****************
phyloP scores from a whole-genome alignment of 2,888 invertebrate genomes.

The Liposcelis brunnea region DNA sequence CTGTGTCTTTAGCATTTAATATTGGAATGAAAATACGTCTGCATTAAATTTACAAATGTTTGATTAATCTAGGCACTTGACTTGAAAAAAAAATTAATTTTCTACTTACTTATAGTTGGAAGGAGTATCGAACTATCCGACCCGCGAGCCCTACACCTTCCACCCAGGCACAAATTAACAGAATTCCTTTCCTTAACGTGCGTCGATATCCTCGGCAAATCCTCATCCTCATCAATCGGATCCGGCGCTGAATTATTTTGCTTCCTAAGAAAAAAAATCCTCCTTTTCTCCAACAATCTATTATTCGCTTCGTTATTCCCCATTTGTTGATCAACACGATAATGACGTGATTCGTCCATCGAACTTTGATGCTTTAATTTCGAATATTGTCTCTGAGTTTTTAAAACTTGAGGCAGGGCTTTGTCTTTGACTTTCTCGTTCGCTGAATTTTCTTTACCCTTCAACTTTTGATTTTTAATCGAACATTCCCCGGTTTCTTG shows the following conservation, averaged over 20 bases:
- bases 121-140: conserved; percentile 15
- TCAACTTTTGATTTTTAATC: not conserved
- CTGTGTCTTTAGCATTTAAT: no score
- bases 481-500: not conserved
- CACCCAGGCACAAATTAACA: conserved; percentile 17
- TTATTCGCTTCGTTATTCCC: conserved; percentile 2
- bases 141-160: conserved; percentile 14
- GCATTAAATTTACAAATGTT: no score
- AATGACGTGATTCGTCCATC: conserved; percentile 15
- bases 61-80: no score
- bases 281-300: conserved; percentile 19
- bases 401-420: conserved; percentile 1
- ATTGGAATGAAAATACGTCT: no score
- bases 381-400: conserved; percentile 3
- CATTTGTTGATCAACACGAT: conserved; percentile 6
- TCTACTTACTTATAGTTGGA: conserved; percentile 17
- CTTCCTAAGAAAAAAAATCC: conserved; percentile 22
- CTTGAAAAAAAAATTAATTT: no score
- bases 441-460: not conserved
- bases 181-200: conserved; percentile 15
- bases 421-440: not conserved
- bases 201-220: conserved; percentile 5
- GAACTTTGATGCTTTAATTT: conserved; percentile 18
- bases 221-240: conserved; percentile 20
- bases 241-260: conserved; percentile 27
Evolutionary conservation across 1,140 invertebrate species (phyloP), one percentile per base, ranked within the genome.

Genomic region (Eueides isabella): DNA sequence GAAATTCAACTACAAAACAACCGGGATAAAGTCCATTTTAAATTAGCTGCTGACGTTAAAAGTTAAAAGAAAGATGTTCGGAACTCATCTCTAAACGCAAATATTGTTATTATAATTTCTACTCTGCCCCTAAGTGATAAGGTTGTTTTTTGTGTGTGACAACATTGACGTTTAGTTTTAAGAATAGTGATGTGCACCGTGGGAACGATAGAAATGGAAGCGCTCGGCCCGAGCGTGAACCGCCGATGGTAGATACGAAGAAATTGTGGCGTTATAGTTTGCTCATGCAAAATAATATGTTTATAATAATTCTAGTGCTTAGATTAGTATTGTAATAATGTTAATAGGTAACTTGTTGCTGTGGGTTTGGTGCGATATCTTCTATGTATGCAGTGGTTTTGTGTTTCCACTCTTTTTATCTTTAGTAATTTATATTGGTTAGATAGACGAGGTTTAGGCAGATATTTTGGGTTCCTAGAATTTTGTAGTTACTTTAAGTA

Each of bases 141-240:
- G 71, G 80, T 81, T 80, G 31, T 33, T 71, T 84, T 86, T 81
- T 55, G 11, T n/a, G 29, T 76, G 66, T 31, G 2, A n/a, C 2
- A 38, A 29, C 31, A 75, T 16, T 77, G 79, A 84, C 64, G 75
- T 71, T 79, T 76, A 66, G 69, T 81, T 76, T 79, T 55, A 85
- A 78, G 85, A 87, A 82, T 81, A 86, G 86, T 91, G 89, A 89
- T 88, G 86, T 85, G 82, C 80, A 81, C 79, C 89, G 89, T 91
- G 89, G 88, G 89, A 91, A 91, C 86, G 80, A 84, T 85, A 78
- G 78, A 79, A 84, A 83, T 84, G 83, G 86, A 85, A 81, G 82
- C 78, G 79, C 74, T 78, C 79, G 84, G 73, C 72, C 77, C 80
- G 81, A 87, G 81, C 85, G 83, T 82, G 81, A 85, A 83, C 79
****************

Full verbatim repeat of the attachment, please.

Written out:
phyloP scores from a whole-genome alignment of 2,888 invertebrate genomes.

The Liposcelis brunnea region DNA sequence CTGTGTCTTTAGCATTTAATATTGGAATGAAAATACGTCTGCATTAAATTTACAAATGTTTGATTAATCTAGGCACTTGACTTGAAAAAAAAATTAATTTTCTACTTACTTATAGTTGGAAGGAGTATCGAACTATCCGACCCGCGAGCCCTACACCTTCCACCCAGGCACAAATTAACAGAATTCCTTTCCTTAACGTGCGTCGATATCCTCGGCAAATCCTCATCCTCATCAATCGGATCCGGCGCTGAATTATTTTGCTTCCTAAGAAAAAAAATCCTCCTTTTCTCCAACAATCTATTATTCGCTTCGTTATTCCCCATTTGTTGATCAACACGATAATGACGTGATTCGTCCATCGAACTTTGATGCTTTAATTTCGAATATTGTCTCTGAGTTTTTAAAACTTGAGGCAGGGCTTTGTCTTTGACTTTCTCGTTCGCTGAATTTTCTTTACCCTTCAACTTTTGATTTTTAATCGAACATTCCCCGGTTTCTTG shows the following conservation, averaged over 20 bases:
- bases 121-140: conserved; percentile 15
- TCAACTTTTGATTTTTAATC: not conserved
- CTGTGTCTTTAGCATTTAAT: no score
- bases 481-500: not conserved
- CACCCAGGCACAAATTAACA: conserved; percentile 17
- TTATTCGCTTCGTTATTCCC: conserved; percentile 2
- bases 141-160: conserved; percentile 14
- GCATTAAATTTACAAATGTT: no score
- AATGACGTGATTCGTCCATC: conserved; percentile 15
- bases 61-80: no score
- bases 281-300: conserved; percentile 19
- bases 401-420: conserved; percentile 1
- ATTGGAATGAAAATACGTCT: no score
- bases 381-400: conserved; percentile 3
- CATTTGTTGATCAACACGAT: conserved; percentile 6
- TCTACTTACTTATAGTTGGA: conserved; percentile 17
- CTTCCTAAGAAAAAAAATCC: conserved; percentile 22
- CTTGAAAAAAAAATTAATTT: no score
- bases 441-460: not conserved
- bases 181-200: conserved; percentile 15
- bases 421-440: not conserved
- bases 201-220: conserved; percentile 5
- GAACTTTGATGCTTTAATTT: conserved; percentile 18
- bases 221-240: conserved; percentile 20
- bases 241-260: conserved; percentile 27
Evolutionary conservation across 1,140 invertebrate species (phyloP), one percentile per base, ranked within the genome.

Genomic region (Eueides isabella): DNA sequence GAAATTCAACTACAAAACAACCGGGATAAAGTCCATTTTAAATTAGCTGCTGACGTTAAAAGTTAAAAGAAAGATGTTCGGAACTCATCTCTAAACGCAAATATTGTTATTATAATTTCTACTCTGCCCCTAAGTGATAAGGTTGTTTTTTGTGTGTGACAACATTGACGTTTAGTTTTAAGAATAGTGATGTGCACCGTGGGAACGATAGAAATGGAAGCGCTCGGCCCGAGCGTGAACCGCCGATGGTAGATACGAAGAAATTGTGGCGTTATAGTTTGCTCATGCAAAATAATATGTTTATAATAATTCTAGTGCTTAGATTAGTATTGTAATAATGTTAATAGGTAACTTGTTGCTGTGGGTTTGGTGCGATATCTTCTATGTATGCAGTGGTTTTGTGTTTCCACTCTTTTTATCTTTAGTAATTTATATTGGTTAGATAGACGAGGTTTAGGCAGATATTTTGGGTTCCTAGAATTTTGTAGTTACTTTAAGTA

Each of bases 141-240:
- G 71, G 80, T 81, T 80, G 31, T 33, T 71, T 84, T 86, T 81
- T 55, G 11, T n/a, G 29, T 76, G 66, T 31, G 2, A n/a, C 2
- A 38, A 29, C 31, A 75, T 16, T 77, G 79, A 84, C 64, G 75
- T 71, T 79, T 76, A 66, G 69, T 81, T 76, T 79, T 55, A 85
- A 78, G 85, A 87, A 82, T 81, A 86, G 86, T 91, G 89, A 89
- T 88, G 86, T 85, G 82, C 80, A 81, C 79, C 89, G 89, T 91
- G 89, G 88, G 89, A 91, A 91, C 86, G 80, A 84, T 85, A 78
- G 78, A 79, A 84, A 83, T 84, G 83, G 86, A 85, A 81, G 82
- C 78, G 79, C 74, T 78, C 79, G 84, G 73, C 72, C 77, C 80
- G 81, A 87, G 81, C 85, G 83, T 82, G 81, A 85, A 83, C 79